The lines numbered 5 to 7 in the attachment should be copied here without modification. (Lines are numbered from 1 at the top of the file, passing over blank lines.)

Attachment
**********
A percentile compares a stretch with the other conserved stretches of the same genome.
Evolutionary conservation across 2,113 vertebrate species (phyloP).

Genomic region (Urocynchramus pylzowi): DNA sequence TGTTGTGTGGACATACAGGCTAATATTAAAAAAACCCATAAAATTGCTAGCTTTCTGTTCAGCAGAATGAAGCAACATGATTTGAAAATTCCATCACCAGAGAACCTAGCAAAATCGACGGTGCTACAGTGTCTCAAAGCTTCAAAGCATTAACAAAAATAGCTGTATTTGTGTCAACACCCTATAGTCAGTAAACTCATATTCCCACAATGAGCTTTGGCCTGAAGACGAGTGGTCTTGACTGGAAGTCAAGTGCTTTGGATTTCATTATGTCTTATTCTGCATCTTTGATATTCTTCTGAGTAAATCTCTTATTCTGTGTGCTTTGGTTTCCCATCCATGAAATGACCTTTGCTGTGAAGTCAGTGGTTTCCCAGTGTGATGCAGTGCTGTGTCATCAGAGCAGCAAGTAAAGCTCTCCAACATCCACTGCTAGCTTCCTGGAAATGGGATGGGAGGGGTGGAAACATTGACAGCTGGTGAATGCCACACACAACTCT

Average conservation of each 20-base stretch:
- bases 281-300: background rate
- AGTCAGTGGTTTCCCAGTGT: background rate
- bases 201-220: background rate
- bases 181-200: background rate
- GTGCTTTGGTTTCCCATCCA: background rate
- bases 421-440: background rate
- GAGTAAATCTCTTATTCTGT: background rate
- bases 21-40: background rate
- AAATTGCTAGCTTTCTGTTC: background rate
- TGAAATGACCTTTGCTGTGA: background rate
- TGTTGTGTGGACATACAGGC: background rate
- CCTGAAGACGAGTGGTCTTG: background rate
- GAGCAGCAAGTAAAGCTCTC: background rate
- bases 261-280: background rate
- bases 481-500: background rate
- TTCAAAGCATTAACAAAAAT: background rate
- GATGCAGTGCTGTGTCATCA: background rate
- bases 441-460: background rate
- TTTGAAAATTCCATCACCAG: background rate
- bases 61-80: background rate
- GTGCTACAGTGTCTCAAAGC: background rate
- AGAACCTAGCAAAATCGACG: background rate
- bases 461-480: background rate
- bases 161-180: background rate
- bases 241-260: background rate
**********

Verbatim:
- bases 281-300: background rate
- AGTCAGTGGTTTCCCAGTGT: background rate
- bases 201-220: background rate